Volume 16, Issue 93 (2019)                   FSCT 2019, 16(93): 143-154 | Back to browse issues page

XML Persian Abstract Print


1- Assistant professor, Faculty member of academic Center for Education Culture and Research , e_milani81@yahoo.com
2- PhD, Food science and technology.
3- Lecturer, Faculty member of academic Center for Education Culture and Research
4- Lecturer, Faculty member of academic Center for Education Culture and Research, Mashhad
Abstract:   (1622 Views)
The consumption of extruded snacks has been increased among children. Due to their high content of fat and low nutritional value extruded snacks are contributing to a range of health problems which related to an unhealthy diet. Therefor they had an appropriate potential for production of functional foods. The objective of the research was to substitute fat used in the production of snacks coating partially by different levels of fat replacer containing native inulin (0-20%) and resistant starch (0-20%) in order to supply low fat flavoring of snacks. Based on mixture design the effect of fat replacers on rheological properties, color and emulsion stability of final products were investigated. Results showed that, addition of resistant starch increased emulsion stability of coating (1.42). The flow behavior index of samples were investigated by Power-law and Bingham model. Power-law was successfully fitted to the description of flow behavior of coating. Meanwhile, based on rheological properties,  all of the samples showed shear thinning behavior and the samples containing higher amount of inulin(20%) and lower amount of fat (80%) had the highest consistency coefficient (2.219 Pa.Sn) and the lowest  and flow behavior index (0.868). The lightness of product was decreased by increasing fat replacers levels. The lowest amount of lightness belonged to sample containing inulin- resistant starch in 10-10% levels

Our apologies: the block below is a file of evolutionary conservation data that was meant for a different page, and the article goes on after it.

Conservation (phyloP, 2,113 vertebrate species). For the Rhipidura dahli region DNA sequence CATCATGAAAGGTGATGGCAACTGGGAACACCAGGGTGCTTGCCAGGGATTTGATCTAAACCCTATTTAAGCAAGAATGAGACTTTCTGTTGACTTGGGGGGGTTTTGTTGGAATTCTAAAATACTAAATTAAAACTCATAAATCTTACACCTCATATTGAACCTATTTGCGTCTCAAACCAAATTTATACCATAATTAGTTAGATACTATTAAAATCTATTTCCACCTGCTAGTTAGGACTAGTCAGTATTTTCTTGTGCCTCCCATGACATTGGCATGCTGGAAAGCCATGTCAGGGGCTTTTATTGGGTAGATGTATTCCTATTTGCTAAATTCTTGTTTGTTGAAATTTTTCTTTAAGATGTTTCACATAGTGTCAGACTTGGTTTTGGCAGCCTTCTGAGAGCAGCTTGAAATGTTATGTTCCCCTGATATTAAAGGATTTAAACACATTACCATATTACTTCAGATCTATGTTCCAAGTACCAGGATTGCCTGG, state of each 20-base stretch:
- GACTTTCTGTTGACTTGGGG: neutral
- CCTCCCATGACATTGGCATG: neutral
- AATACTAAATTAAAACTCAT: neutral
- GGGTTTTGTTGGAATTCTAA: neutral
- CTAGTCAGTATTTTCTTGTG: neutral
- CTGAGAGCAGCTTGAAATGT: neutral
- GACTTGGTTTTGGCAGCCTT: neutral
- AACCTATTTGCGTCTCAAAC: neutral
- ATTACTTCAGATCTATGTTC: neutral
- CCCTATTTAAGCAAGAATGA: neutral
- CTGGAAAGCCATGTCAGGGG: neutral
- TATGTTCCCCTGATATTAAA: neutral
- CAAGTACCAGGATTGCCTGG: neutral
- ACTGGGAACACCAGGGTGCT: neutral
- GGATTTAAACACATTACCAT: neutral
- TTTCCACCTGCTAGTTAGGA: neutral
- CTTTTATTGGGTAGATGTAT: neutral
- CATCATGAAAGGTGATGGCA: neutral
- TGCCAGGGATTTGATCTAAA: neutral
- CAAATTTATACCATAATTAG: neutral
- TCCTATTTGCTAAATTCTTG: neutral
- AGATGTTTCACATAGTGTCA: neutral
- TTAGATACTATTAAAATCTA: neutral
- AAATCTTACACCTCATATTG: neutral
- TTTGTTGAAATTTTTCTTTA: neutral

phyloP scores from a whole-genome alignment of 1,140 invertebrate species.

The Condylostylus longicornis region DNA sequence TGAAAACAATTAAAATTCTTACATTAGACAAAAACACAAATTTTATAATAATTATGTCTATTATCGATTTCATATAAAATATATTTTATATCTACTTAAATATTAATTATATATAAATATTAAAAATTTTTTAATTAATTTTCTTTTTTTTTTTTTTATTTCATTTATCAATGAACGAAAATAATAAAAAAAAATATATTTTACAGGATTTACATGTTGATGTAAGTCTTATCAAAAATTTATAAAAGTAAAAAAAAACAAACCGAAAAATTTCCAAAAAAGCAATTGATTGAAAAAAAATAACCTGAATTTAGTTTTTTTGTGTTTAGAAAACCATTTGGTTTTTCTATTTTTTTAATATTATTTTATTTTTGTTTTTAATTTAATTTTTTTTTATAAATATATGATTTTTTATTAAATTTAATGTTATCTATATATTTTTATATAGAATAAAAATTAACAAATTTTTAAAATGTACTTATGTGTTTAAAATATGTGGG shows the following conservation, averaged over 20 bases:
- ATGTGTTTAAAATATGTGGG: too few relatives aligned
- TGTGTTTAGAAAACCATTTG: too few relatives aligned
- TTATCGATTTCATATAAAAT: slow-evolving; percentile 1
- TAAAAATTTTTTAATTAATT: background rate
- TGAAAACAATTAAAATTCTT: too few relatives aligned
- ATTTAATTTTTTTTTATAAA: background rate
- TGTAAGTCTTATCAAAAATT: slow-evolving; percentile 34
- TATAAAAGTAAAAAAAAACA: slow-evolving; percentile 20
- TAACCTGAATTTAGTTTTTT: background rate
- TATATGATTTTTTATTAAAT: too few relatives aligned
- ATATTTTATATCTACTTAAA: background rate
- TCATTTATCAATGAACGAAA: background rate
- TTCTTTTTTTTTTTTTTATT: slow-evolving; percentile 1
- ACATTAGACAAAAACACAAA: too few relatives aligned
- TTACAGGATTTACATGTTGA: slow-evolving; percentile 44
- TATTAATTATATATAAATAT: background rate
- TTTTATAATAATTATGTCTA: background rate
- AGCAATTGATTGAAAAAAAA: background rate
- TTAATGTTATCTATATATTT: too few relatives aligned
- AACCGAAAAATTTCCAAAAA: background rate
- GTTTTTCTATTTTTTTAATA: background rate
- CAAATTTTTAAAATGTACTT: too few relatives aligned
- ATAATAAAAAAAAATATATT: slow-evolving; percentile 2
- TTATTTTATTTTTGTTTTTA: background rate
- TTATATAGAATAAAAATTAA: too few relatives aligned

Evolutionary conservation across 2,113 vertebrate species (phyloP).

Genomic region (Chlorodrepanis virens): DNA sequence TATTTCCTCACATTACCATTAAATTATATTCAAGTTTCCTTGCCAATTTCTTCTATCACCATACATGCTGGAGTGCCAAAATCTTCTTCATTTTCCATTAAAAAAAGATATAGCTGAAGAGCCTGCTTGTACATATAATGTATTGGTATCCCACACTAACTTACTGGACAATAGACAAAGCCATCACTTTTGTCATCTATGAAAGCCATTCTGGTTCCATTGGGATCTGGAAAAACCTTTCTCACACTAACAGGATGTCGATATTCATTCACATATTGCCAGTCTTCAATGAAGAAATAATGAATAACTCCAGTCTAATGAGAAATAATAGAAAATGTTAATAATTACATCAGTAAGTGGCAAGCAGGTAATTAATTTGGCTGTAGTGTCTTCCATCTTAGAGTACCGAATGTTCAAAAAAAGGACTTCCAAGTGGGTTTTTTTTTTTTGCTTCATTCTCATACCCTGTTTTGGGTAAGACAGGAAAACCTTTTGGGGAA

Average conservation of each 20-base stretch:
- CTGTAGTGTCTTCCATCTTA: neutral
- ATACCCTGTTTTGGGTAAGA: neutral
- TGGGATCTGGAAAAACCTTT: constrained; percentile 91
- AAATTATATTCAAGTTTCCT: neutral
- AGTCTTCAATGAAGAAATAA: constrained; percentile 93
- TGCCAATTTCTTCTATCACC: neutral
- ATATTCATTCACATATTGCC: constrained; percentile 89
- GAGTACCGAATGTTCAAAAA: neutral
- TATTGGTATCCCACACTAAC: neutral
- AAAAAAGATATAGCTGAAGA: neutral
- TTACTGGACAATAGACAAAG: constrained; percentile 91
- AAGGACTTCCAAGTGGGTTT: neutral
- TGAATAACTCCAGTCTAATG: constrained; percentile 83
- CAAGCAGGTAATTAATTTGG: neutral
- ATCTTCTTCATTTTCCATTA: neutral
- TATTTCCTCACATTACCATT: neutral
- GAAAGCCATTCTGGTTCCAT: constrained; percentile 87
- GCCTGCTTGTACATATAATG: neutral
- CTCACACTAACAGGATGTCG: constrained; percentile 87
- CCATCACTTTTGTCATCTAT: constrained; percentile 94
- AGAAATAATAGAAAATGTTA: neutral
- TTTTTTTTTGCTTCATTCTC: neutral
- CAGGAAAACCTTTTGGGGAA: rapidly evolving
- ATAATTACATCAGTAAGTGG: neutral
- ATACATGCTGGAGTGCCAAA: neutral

Full-Text [PDF 709 kb]   (668 Downloads)    
Article Type: Original Research | Subject: Food formulations
Received: 2018/06/28 | Accepted: 2019/11/5 | Published: 2019/11/1

Rights and permissions
Creative Commons License This work is licensed under a Creative Commons Attribution-NonCommercial 4.0 International License.